There are four owl patients at the TWC right now. Two Great Horned owls, one gorgeous Snowy owl that everyone is excited about, and an amazing little Saw-Whet owl. The room that has been the squirrel nursery, ever since I first started there, is now an owl care room.
This week’s shift at the TWC was full of delights. I was able to hold a fox for treatment, and a wounded and frostbitten pigeon to be tube fed. Was hissed at by a racoon in an outside enclosure (as I was standing on a ladder to remove his fleecy blanket and replace it with a warm thick duvet on his high-up platform). Had a meaningful moment with Hot Dog the snapping turtle. And was happy to feed a room full of opossums in different enclosures and take care of the sweet little bats.
A highlight of the day was holding a Great Horned owl.
The snowy owl that is in TWC’s care was scheduled to be fed and given medication at 5pm. I joined J and CA, intending to observe. Really, just to get a look at this beautiful snowy owl that everyone is enamoured with. L, the TWC assistant volunteer coordinator was there, too, to take some official photos.
As J and CA were about to move the snowy owl out of its enclosure, they realized that its wing bandage had come off. A senior staff person needed to come and replace it before they could move it to give it food and medication.
CA decided feed and give meds to the other owl in the room in the meantime. I’m glad I was there with thick gloves on! J generously suggested that I hold the Great Horned owl while he waited to do the snowy owl. Super awesome of him, since he was lined up to do both.
So CA removed the Great Horned owl from his enclosure, and passed him over to me. The key to holding an owl and other birds of prey is to ensure that their very strong, sharp talons are held securely and pointed away from anyone, so no one gets hurt.
You hold their legs with your hands (in very thick protective gloves) and use your thumbs to point their talons downward. Your arms help to hold the owl against your chest, facing outward.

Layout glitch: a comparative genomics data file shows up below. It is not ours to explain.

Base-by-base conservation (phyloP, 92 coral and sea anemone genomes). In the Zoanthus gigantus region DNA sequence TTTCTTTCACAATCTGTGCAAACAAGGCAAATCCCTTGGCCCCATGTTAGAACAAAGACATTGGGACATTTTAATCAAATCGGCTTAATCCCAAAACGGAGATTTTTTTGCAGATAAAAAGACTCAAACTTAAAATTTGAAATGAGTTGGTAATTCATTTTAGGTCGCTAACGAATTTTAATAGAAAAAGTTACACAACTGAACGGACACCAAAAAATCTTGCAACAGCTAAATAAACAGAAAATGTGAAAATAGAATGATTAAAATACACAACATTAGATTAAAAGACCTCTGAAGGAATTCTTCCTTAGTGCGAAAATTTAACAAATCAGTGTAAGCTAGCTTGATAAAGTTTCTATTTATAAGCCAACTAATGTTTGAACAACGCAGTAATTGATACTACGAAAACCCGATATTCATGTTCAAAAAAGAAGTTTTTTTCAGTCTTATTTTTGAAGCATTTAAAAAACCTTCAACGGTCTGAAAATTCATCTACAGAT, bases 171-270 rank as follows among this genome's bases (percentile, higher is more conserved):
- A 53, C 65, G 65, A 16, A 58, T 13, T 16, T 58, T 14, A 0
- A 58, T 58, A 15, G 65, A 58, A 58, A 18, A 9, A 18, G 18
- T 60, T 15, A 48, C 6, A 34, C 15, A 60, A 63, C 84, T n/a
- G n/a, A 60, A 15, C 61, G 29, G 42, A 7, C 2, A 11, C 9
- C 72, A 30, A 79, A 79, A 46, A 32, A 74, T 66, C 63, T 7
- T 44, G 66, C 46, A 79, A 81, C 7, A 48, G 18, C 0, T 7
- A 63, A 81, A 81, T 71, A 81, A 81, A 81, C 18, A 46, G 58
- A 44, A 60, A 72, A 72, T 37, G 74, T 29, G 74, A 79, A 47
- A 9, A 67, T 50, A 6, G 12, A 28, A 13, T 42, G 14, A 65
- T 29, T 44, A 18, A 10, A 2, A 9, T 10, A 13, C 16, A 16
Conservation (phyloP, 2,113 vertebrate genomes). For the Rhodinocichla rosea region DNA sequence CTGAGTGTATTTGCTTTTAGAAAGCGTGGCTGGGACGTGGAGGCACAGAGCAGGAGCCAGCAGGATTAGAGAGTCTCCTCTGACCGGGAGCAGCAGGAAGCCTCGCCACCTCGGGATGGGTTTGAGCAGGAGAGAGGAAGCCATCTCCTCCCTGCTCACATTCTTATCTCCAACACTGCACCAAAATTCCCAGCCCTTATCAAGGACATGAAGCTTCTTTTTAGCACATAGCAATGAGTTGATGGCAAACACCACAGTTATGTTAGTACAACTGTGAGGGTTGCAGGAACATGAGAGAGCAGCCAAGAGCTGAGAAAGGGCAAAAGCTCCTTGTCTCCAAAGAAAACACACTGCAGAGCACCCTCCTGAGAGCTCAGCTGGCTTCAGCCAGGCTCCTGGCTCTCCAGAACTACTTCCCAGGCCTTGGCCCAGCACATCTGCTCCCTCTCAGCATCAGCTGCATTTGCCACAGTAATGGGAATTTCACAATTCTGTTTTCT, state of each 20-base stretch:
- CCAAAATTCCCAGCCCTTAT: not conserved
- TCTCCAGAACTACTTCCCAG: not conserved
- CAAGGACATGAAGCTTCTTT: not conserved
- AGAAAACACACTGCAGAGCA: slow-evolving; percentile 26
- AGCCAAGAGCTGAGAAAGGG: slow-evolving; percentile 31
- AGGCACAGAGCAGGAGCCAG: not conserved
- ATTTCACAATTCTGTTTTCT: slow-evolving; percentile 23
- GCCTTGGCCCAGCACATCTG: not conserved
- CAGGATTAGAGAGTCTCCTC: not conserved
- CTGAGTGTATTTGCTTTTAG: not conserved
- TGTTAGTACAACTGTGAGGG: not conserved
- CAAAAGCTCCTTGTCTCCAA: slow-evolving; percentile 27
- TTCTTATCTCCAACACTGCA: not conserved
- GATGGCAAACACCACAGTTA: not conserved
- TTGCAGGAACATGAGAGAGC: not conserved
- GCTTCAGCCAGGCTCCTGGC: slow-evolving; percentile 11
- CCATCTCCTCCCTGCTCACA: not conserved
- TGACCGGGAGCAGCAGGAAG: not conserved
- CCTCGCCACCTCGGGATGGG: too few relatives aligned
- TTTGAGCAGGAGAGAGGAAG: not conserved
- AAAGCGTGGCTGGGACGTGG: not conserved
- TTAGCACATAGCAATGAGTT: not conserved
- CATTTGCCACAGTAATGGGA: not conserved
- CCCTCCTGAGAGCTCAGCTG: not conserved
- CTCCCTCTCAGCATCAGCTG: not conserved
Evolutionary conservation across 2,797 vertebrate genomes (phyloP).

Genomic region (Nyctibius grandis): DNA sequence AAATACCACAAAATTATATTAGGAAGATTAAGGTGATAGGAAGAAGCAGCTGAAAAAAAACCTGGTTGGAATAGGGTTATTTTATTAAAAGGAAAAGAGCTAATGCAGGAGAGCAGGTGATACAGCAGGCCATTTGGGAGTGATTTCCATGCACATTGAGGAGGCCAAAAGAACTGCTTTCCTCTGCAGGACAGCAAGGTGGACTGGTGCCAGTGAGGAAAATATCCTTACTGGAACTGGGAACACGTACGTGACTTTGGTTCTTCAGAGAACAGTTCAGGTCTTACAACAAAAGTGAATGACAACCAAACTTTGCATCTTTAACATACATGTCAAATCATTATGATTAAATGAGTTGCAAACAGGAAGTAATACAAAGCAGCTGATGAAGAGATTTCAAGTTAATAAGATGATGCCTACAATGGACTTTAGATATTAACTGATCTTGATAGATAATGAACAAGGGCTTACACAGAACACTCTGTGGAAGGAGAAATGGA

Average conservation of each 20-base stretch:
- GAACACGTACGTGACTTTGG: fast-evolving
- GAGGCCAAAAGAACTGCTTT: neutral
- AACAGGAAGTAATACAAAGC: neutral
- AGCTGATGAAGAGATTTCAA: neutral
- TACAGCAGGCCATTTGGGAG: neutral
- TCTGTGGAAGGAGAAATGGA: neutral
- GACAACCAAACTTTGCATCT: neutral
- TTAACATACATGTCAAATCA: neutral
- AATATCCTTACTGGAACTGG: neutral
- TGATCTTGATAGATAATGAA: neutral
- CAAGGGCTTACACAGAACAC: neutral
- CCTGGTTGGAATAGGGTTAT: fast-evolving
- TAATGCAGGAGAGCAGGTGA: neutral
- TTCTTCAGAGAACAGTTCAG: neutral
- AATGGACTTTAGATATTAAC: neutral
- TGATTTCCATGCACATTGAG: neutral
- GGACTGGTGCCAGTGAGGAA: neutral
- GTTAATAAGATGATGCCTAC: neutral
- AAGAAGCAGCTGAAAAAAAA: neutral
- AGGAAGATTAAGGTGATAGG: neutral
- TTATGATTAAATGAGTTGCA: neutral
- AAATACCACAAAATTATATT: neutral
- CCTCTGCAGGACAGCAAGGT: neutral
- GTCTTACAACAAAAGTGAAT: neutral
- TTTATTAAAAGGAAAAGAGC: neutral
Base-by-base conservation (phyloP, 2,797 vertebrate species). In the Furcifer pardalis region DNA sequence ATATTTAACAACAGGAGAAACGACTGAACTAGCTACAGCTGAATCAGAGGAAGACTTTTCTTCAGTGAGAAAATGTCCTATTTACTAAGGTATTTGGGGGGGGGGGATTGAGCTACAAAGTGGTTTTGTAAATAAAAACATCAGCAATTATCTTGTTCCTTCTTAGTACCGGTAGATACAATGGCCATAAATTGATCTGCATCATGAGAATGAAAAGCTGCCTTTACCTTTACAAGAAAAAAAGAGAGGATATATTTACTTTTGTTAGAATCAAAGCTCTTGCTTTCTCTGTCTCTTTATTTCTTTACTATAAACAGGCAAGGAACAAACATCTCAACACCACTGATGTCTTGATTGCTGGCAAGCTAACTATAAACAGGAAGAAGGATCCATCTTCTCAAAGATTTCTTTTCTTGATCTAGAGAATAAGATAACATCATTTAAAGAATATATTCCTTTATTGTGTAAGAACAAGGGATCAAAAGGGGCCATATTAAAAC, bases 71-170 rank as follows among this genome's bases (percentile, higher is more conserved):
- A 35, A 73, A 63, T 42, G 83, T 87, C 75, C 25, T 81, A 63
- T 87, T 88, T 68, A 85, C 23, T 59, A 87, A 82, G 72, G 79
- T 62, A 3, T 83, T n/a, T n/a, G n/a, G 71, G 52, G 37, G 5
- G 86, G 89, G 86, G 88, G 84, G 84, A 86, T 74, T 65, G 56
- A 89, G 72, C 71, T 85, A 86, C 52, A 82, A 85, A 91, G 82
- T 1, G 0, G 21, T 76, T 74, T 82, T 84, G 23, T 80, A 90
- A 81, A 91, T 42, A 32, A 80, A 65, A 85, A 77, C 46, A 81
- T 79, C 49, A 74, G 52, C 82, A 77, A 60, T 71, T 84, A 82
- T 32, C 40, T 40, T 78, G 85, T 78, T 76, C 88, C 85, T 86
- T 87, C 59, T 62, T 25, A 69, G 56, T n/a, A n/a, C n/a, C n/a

This owl came in with wounds and one blind eye. One eye is completely black and the other has the usual bright orange iris around the black pupil. The great horned owl has the biggest eyes of all North American birds, even though its body size is smaller than a snowy owl, the largest owl species.
I was able to hold the owl against my chest, talons secure, as he was given medications. He was very calm until it came time to go back into his enclosure. Then he got restless and wanted to jump back in. All good.
Great horned owls are common, year-round residents with a relatively small home range, and apparently are one of the most aggressive owls in North America. Their call is unique and has earned them the name hoot-owl. Whereas other own have a softer hooo hooo sound. Each owl has its own voice and a range of sounds, including shrieks, whistles, hisses, cries, coos, barks, and a stress-related beak-snap.
After I returned the Great Horned owl, I went to feed opossums until the Snowy Owl could be treated. By the time I was done and returned to the owl room, J and CA had finished the treatment and were returning the owl to its enclosure. I missed it!
A little later in the evening, I helped Ak, another volunteer, move a different Great Horned owl out of a room that needed to be set up for a new coyote patient. And we got a great example of needing to secure its claws right away.
This owl apparently has spinal damage and it seems possibly neurological damage. It was on the ground of its recovery room, looking up at us, when we opened the door. Ak captured it easily with the usual bedsheet method. But as she was trying to position the owl so she could properly secure its talons, it tried to hang on and secure itself – by grabbing her hand.
Thank goodness Ak was wearing thick protective gloves, but she could still feel it. Owl talons are super strong and shockingly sharp. In fact, thanks to their powerful legs and talons, great horned owls can exert 300 PSI (pound-force per square inch) of power. I removed the claws from Ak’s hand – not easily. And I removed them from where the sharp points had easily pierced through the sheet.
Ak was able to get a good hold on the owl. We then moved it to the new owl room and placed it into its new enclosure, Most owls would prefer to perch, but this one sort of fell slowly sideways off his perch – only about 4 or 5 inches from the floor of the enclosure that has been covered with two layers of a soft fuzzy blanket.
After the owl was moved, Ak and another volunteer cleaned the room and set up for the coyote. I took the tree branches that had been in the owl’s room and placed them in the recovery room of a gorgeous fox who tends to trash her space – the branches will smell like owl to her, and stimulate her foxy curiosity.
Warm thanks to Lauren Clift, Assistant Volunteer Coordinator at the Toronto Wildlife Centre for taking and sharing these photos.